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06/13/96 JOHN H. WOTIZ v. C. RICHARD GRUNY

June 13, 1996

JOHN H. WOTIZ, PLAINTIFF-APPELLANT,
v.
C. RICHARD GRUNY, DEFENDANT-APPELLEE.



Appeal from the Circuit Court of Jackson County. No. 94-L-134. Honorable William G. Schwartz, Judge, presiding.

The Honorable Justice Rarick delivered the opinion of the court: Welch, J., concurs. Justice Chapman, dissenting:

The opinion of the court was delivered by: Rarick

The Honorable Justice RARICK delivered the opinion of the court:

Plaintiff, John H. Wotiz, appeals from the entry of summary judgment granted by the circuit court of Jackson County in favor of defendant, C. Richard Gruny. We affirm.

On December 16, 1993, Wotiz, a retired chemistry professor and social acquaintance of Gruny, attempted to return some catalogues he had borrowed from Gruny. Gruny had told Wotiz he did not need to return the catalogues, but Wotiz felt he should anyway. When no one answered the door, Wotiz decided to place the catalogues in Gruny's mailbox located to the right of the front door on the side of the house. There were, however, several outgoing letters in the mailbox. Wotiz tried to put the catalogues behind the envelopes, but some of the letters fell out of the box and into a flower bed below. In retrieving the letters from the bed, Wotiz slipped on a board, causing him to fall on his knees. The board was in fact a laminate sink cut-out sitting on top of four terra cotta pillars, which in turn were resting on a piece of plywood. All of the pieces together served as a shelter for cat food bowls. The shelter was located in the corner of the flower bed formed by the house and porch. Wotiz admitted seeing the laminate board but did not know it was resting on anything other than the ground because ivy covered the edges of the board. Wotiz ultimately required surgery on his left knee to remove torn cartilage. Wotiz filed a complaint against Gruny, alleging Gruny negligently failed to exercise reasonable care to correct a dangerous condition on his premises or warn others of the condition. Gruny responded with a motion for summary judgment, claiming that Wotiz became a trespasser once he entered the flower bed. The trial court granted the motion for summary judgment, finding no duty to one who "takes it upon himself or herself to rummage in the foliage of the property."

Wotiz argues on appeal that the trial court erred in granting Gruny's motion for summary judgment. Specifically, Wotiz contends that the court failed to construe the facts liberally in favor of him and incorrectly stated the law. Wotiz believes he was an "invitee" at all times and, therefore, was owed a duty of reasonable care to maintain the property in a reasonably safe manner, extending to the flower bed. Gruny counters that an owner or occupier of land is not liable to anyone for injuries resulting from conditions which would prompt no anticipation of an unreasonable risk of harm.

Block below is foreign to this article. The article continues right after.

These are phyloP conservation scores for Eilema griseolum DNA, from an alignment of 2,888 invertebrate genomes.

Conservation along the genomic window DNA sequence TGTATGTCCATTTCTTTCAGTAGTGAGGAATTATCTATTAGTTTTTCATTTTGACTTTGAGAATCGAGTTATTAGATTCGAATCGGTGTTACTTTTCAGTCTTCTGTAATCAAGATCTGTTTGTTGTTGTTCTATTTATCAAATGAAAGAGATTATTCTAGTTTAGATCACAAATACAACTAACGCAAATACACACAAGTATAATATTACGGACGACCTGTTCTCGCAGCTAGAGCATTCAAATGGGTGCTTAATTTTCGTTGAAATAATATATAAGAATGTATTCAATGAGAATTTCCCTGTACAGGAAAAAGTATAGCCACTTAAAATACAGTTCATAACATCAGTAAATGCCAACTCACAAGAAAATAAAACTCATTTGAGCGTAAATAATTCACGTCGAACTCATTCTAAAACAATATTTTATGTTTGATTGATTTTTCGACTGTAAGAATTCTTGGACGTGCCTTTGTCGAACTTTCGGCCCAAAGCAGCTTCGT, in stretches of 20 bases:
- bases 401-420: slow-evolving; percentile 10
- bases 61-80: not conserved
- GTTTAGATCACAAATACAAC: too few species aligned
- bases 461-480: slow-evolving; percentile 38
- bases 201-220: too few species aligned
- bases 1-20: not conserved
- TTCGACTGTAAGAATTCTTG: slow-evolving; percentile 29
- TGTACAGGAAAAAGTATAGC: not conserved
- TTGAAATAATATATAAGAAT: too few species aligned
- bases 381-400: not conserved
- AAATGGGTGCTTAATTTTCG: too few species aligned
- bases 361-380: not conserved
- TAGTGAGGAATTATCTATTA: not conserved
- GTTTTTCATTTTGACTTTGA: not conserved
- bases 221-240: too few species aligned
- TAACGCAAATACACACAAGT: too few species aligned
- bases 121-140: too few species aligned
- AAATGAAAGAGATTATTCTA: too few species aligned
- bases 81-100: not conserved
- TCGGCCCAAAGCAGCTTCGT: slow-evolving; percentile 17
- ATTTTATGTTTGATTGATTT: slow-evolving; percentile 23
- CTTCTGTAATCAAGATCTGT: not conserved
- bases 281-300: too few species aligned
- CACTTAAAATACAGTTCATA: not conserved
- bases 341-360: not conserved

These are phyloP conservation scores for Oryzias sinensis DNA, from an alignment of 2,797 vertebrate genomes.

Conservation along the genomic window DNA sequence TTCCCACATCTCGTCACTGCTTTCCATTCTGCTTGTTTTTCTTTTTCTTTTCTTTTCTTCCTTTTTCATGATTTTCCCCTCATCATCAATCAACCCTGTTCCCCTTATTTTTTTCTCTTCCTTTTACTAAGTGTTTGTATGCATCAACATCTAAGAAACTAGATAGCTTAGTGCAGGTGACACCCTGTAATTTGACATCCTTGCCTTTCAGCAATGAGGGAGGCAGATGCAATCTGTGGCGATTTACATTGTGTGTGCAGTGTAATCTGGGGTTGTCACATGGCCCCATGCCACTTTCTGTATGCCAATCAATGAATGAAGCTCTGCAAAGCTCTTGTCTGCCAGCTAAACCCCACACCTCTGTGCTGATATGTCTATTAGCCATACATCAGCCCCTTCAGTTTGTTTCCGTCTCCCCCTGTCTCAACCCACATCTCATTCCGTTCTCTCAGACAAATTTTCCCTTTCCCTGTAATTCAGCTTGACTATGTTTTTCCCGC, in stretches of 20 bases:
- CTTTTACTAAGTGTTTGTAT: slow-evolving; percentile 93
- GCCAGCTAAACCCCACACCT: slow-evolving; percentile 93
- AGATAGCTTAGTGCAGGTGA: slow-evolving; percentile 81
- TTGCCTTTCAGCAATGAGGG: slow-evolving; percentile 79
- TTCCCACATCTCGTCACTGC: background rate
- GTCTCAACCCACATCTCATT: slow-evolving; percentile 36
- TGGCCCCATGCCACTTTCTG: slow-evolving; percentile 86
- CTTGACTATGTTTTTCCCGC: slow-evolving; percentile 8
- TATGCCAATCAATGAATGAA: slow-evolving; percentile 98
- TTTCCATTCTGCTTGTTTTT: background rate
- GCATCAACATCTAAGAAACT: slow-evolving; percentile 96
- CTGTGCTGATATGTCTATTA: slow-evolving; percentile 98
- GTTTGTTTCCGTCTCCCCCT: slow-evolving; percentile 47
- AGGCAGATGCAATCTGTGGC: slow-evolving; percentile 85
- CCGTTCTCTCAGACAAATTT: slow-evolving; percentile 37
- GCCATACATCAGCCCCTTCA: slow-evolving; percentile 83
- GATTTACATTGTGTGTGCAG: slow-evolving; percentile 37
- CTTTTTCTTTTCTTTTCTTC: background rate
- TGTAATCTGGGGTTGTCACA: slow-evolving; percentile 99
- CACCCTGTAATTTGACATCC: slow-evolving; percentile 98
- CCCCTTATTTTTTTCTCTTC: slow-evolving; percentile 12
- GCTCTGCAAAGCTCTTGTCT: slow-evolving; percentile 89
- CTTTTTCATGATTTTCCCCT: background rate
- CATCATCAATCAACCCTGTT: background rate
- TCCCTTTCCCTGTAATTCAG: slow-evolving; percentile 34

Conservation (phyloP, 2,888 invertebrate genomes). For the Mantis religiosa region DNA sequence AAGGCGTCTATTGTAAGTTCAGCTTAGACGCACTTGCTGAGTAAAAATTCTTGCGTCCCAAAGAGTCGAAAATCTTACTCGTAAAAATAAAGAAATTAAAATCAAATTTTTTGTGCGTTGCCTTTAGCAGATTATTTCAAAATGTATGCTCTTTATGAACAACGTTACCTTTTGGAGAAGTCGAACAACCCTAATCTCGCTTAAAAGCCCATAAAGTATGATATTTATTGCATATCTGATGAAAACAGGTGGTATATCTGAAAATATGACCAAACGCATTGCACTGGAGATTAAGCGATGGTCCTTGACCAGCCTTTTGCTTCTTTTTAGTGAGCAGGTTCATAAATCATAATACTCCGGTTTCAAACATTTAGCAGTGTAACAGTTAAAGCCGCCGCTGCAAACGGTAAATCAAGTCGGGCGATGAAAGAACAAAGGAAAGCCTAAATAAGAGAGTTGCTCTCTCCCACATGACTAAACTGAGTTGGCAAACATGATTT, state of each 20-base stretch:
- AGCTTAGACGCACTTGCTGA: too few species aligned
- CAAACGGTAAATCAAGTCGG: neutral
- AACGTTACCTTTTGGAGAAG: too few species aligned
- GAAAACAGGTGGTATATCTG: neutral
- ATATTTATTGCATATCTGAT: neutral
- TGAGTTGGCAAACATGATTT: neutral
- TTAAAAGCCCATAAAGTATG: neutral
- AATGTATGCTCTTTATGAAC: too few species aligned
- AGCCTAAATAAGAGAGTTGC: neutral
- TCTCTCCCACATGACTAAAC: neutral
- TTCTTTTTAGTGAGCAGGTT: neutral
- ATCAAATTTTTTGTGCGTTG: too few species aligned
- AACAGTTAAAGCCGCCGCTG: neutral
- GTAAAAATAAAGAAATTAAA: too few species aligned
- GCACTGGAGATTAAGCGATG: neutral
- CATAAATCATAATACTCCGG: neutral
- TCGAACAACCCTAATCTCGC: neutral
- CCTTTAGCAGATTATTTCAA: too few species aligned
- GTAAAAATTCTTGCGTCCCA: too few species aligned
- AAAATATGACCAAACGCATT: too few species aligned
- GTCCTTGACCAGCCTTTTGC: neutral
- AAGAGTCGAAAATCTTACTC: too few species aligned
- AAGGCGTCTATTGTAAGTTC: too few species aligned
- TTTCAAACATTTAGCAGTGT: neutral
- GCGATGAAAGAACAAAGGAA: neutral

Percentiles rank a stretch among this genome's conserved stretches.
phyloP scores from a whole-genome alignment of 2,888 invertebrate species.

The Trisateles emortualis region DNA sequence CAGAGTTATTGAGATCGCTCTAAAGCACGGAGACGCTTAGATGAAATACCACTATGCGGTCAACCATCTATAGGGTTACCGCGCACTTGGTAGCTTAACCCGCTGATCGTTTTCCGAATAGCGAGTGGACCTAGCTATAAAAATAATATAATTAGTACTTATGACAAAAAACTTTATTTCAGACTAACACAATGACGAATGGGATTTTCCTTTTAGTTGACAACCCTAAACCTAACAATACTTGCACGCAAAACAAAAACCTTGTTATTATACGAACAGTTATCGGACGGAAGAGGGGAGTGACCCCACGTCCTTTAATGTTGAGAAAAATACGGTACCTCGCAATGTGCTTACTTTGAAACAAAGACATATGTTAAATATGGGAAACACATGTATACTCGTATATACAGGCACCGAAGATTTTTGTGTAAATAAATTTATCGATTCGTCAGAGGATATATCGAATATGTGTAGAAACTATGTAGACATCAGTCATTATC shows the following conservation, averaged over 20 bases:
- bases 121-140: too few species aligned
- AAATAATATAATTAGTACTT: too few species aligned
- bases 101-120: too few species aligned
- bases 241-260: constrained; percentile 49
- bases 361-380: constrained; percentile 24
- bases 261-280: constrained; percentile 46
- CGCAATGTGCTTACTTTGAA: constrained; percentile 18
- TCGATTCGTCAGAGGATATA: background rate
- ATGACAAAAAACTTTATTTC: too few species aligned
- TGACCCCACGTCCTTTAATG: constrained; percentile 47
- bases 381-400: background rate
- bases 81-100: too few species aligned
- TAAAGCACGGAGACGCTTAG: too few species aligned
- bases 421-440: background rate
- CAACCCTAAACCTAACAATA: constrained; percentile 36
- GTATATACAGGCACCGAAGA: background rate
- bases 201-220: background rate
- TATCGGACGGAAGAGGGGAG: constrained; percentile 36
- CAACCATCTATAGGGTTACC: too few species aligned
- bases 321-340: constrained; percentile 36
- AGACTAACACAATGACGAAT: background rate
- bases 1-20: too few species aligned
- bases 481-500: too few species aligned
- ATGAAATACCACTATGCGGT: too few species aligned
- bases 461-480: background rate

In an appeal from the granting of summary judgment, the only issue before the reviewing court is whether all the pleadings, depositions, admissions, and affidavits show that there is no genuine issue of material fact and that the moving party is entitled to judgment as a matter of law. Jewish Hospital v. Boatmen's National Bank, 261 Ill. App. 3d 750, 754, 633 N.E.2d 1267, 1272, 199 Ill. Dec. 276 (1994); Maxton v. Garegnani, 255 Ill. App. 3d 291, 294, 627 N.E.2d 723, 726, 194 Ill. Dec. 386 (1994). While Wotiz believes there exists a genuine issue of triable fact as to what status he occupied in entering the flower bed, we conclude that the trial court correctly determined that Gruny was entitled to summary judgment as a matter of law.

An owner or occupier of land is not liable to anyone for harm resulting from conditions on the premises which prompt no anticipation of an unreasonable risk of harm. Corcoran v. Village of Libertyville, 73 Ill. 2d 316, 329, 383 N.E.2d 177, 181, 22 Ill. Dec. 701 (1978); West v. Faurbo, 66 Ill. App. 3d 815, 819, 384 N.E.2d 457, 459, 23 Ill. Dec. 663 (1978). In other words, no one is expected to guard against harm from events which are not reasonably anticipated at all or are so unlikely to occur that the risk, although recognizable, would commonly be disregarded. Cunis v. Brennan, 56 Ill. 2d 372, 376, 308 N.E.2d 617, 619 (1974); West, 66 Ill. App. 3d at 819, 384 N.E.2d at 459. The creation of a legal duty requires more than a mere possibility of occurrence. Cunis, 56 Ill. 2d at 376, 308 N.E.2d at 619; see also Hoffman v. Vernon Township, 97 Ill. App. 3d 721, 724, 423 N.E.2d 519, 521, 53 Ill. Dec. 135 (1981). Relevant factors in determining the existence of an obligation to act reasonably for the protection of a plaintiff include the foreseeability of injury, the likelihood of injury, the magnitude of the burden of guarding against such an injury, and the consequence of placing that burden on the defendant. Swope v. Northern Illinois Gas Co., 251 Ill. App. 3d 850, 853, 623 N.E.2d 841, 843, 191 Ill. Dec. 251 (1993); West, 66 Ill. App. 3d at 819, 384 N.E.2d at 459. Here the burden is unreasonable. At the time of injury, Wotiz was in a flower bed, an area traditionally avoided by everyone. The shelter was located in the back corner of the bed by the house and posed only a slight risk of injury. Wotiz's stepping on the board and injuring himself was not reasonably foreseeable. We agree with the trial court that Gruny owed no duty to anyone who took it upon himself to enter into the foliage of a flower bed.

For the aforementioned reasons, we affirm the judgment of the circuit court of Jackson County.

Affirmed.

WELCH, J., concurs.

The Honorable Justice CHAPMAN, dissenting:

Plaintiff is neither a federal felon nor some petty robber of rhododendrons, concerns which apparently influenced both the trial court and the majority ...


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